Purported Investment Adviser Pleads Guilty In Manhattan Federal Court
Preet Bharara, the United States Attorney for the Southern District of New York, announced today that STEVEN WESSEL, a/k/a “Wes Wessels,” pled guilty today in Manhattan federal court to securities fraud, wire fraud, and aggravated identity theft. Specifically, WESSEL admitted engaging in a scheme to defraud two investors and unlawfully using the identity of another person in furtherance of that scheme. WESSEL was arrested June 24, 2014, and pled guilty to a three-count Indictment before U.S. Magistrate Judge Ronald L. Ellis.
Manhattan U.S. Attorney Preet Bharara said: “Steven Wessel sold himself to his clients as a savvy investment adviser. But instead, he gave them nothing but lies and false promises. Wessel developed an elaborate scheme to defraud his investors, which included faking his identity and creating false investment statements. With today’s guilty plea, Wessel’s days of deception are over.”
According to the allegations contained in the Indictment, the underlying criminal Complaint unsealed on June 24, 2014, and statements made during court proceedings:
From June 2013 through April 2014, WESSEL ran a fraudulent investment scheme. WESSEL, who claimed to be the Chairman and Executive Managing Member of Steeplechase USA, LLC (“Steeplechase USA”), located in New York, New York, represented to an investor (“Investor A”) that Steeplechase USA was in the business of trading securities. WESSEL personally solicited $200,000 from Investor A on the understanding that the funds would be solely invested in securities.
Contrary to WESSEL’s promise to invest Investor A’s funds in securities, WESSEL used all of Investor A’s money for his own personal benefit, including for cash withdrawals and personal expenses, including the payment of $25,000 toward a restitution obligation from a prior judgment of conviction. WESSEL did not tell Investor A about this misappropriation. Instead, WESSEL falsely represented to Investor A that his $200,000 investment had gained tens of thousands of dollars and that Steeplechase USA’s portfolio had gained approximately 167 percent in 2013. Furthermore, in connection with this fraudulent scheme, WESSEL sent Investor A multiple emails that purported to come from Steeplechase USA’s accountant (“Accountant 1”). In those emails, WESSEL, pretending to be Accountant 1 without Accountant 1’s knowledge or permission, made multiple false statements concerning Investor A’s investment with Steeplechase USA.
When Investor A requested to withdraw his funds from Steeplechase USA, WESSEL solicited a $550,000 loan from a second investor (“Investor B”). WESSEL falsely represented that he would use Investor B’s money to provide financing for a commercial real estate project. To induce Investor B to lend him money, WESSEL, among other things, created and sent a fabricated email to Investor B. The fabricated email purported to be from a bank and made it appear as if the real estate project was legitimate.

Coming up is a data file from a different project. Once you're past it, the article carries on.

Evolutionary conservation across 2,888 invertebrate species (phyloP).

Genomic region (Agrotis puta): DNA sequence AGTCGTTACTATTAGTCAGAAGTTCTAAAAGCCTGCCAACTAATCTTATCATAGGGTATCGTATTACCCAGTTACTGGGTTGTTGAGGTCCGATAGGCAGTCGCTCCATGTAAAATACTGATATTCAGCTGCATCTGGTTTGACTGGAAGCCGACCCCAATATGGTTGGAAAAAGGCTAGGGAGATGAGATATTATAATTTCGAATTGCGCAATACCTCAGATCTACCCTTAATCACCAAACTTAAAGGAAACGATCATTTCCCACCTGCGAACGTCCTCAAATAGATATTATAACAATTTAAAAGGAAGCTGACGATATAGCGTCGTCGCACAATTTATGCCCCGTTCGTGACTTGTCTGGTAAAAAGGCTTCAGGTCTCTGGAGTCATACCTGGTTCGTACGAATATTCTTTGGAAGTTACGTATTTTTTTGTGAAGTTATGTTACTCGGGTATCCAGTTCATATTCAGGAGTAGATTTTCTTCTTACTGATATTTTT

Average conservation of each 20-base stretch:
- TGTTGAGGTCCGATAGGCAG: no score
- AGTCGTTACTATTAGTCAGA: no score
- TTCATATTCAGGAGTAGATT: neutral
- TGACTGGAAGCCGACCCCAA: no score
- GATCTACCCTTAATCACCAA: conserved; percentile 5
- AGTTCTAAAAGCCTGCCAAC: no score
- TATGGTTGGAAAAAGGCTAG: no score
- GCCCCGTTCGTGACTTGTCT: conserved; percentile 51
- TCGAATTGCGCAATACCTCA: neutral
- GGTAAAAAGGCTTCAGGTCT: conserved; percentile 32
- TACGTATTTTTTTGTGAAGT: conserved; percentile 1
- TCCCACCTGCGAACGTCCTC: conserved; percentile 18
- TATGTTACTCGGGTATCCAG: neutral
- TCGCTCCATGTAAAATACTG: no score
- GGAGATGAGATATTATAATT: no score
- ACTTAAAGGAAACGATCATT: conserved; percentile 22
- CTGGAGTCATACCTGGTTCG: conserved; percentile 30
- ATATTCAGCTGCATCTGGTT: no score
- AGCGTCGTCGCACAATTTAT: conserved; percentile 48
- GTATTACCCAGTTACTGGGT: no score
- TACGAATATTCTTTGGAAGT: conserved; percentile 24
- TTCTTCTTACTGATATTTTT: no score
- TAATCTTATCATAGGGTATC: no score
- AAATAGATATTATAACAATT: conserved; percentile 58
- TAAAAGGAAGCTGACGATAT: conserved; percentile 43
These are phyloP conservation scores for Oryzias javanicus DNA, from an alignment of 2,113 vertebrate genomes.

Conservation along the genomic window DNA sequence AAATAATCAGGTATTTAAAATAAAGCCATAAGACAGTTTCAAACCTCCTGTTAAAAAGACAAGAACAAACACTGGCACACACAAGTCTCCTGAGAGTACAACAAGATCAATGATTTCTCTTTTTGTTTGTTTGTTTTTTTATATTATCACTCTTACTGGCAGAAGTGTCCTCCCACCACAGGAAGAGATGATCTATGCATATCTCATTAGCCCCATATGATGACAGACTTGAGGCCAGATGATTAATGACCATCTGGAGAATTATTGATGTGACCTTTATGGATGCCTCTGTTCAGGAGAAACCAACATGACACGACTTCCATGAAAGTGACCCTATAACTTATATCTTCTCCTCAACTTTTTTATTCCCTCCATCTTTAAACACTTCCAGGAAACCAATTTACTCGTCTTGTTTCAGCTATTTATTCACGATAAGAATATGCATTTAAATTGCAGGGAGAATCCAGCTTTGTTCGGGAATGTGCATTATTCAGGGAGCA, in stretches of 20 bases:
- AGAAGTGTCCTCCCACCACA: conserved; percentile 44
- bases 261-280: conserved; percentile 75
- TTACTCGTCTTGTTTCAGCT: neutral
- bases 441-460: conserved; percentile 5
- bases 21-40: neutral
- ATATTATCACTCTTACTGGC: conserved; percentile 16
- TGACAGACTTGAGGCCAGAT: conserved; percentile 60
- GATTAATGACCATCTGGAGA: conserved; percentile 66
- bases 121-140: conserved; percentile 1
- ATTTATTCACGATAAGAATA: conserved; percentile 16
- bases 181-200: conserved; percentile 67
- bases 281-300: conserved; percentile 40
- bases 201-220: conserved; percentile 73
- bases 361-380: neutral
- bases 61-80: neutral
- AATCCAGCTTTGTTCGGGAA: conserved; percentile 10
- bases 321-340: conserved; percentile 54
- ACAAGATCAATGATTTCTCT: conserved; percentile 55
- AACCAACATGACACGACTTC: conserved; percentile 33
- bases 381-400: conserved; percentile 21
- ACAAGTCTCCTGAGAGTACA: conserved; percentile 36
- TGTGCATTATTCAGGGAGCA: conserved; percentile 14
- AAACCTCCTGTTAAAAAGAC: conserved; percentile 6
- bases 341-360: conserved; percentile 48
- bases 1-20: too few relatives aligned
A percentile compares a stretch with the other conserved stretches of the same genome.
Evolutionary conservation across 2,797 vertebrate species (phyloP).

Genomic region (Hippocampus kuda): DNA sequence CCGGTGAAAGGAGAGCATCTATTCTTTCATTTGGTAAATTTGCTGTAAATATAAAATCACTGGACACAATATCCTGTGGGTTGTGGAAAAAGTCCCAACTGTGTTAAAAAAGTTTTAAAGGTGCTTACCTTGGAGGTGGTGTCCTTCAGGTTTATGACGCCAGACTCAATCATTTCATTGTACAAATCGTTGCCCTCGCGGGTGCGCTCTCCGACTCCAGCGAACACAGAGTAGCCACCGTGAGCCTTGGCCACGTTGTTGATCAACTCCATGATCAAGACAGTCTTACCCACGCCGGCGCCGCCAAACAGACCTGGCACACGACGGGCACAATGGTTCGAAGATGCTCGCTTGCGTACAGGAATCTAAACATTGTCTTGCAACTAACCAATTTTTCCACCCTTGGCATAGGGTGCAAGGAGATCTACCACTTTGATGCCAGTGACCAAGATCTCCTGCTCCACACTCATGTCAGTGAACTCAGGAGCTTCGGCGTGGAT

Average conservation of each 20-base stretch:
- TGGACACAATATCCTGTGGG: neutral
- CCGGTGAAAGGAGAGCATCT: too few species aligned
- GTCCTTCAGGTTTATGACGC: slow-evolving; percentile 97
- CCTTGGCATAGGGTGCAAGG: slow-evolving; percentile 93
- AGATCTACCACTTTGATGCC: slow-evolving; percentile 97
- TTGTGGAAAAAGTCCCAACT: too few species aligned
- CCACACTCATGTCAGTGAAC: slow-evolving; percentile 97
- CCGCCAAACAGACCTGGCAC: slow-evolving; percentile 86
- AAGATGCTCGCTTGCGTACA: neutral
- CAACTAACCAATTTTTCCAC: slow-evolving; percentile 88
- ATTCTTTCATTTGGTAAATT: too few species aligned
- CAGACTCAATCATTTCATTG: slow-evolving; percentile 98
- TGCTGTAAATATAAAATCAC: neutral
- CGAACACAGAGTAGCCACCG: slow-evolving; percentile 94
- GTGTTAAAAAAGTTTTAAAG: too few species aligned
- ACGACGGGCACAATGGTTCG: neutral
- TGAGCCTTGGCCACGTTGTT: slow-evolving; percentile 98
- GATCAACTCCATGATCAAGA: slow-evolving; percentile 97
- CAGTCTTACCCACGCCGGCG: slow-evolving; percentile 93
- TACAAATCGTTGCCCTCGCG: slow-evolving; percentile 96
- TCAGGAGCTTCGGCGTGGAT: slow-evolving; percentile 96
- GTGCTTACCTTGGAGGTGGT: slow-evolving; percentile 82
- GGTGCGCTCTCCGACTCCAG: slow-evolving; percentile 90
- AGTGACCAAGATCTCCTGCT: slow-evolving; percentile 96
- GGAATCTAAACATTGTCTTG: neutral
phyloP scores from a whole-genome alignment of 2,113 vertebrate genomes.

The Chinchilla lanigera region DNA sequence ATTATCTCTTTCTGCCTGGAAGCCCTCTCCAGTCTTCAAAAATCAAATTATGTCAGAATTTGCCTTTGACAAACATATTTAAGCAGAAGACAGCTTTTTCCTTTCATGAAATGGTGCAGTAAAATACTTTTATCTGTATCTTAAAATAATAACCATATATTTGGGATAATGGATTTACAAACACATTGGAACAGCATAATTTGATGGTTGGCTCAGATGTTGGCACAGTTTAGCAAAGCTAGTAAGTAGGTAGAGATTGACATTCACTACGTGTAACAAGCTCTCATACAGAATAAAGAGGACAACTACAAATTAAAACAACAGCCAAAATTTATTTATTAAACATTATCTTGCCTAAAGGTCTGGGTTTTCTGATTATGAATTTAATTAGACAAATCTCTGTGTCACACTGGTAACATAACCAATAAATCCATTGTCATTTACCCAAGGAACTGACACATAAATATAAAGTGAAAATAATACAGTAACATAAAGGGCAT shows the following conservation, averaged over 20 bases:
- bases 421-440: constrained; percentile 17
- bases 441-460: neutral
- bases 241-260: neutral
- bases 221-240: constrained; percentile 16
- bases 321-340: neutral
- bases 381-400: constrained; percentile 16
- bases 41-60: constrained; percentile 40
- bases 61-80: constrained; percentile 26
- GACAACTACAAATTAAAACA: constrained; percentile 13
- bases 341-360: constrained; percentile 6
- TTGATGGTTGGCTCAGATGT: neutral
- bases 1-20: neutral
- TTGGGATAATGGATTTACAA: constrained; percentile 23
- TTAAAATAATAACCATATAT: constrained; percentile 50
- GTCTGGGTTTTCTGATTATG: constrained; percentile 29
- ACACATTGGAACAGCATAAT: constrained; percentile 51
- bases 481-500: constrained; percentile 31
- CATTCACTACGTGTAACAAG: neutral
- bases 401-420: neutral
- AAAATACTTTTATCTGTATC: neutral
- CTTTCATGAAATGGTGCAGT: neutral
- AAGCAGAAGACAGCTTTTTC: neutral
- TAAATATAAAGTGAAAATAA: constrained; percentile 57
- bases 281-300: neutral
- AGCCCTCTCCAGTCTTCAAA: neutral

Contrary to WESSEL’s promise to Investor B, WESSEL used all of Investor B’s money for his own benefit, including to pay $251,000 to Investor A – money that, according to WESSEL, represented Investor A’s initial $200,000 investment and $51,000 in fictitious trading profits.
WESSEL, 57, of New York, New York, pled guilty to one count of securities fraud, one count of wire fraud and one count of aggravated identity theft. The securities fraud count carries a maximum sentence of 20 years in prison and a maximum fine of $5 million, or twice the gross gain or loss from the offense. The wire fraud count carries a maximum sentence of 20 years in prison and a maximum fine of $250,000, or twice the gross gain or loss from the offense. The aggravated identity theft count carries a mandatory sentence of two years in prison, which must be served consecutively to the sentence imposed for the wire fraud count. The statutory maximum sentences are prescribed by Congress and are provided here for informational purposes only, as any sentencing of the defendant would be determined by the judge.
Mr. Bharara praised the work of the Criminal Investigators of the United States Attorney’s Office, who investigated this case.
Today’s announcement is part of efforts underway by President Obama’s Financial Fraud Enforcement Task Force (FFETF) which was created in November 2009 to wage an aggressive, coordinated and proactive effort to investigate and prosecute financial crimes. With more than 20 federal agencies, 94 U.S. Attorneys’ offices and state and local partners, it’s the broadest coalition of law enforcement, investigatory and regulatory agencies ever assembled to combat fraud. Since its formation, the task force has made great strides in facilitating increased investigation and prosecution of financial crimes; enhancing coordination and cooperation among federal, state and local authorities; addressing discrimination in the lending and financial markets and conducting outreach to the public, victims, financial institutions and other organizations. Since the inception of FFETF in November 2009, the Justice Department has filed more than 12,841 financial fraud cases against nearly 18,737 defendants including nearly 3,500 mortgage fraud defendants. For more information on the task force, visit www.stopfraud.gov.
This case is being handled by the Office’s Securities and Commodities Fraud Task Force. Assistant U.S. Attorney Damian Williams is in charge of the prosecution. Assistant U.S. Attorney Andrew Adams of the Office’s Money Laundering and Asset Forfeiture Unit is responsible for the forfeiture of assets.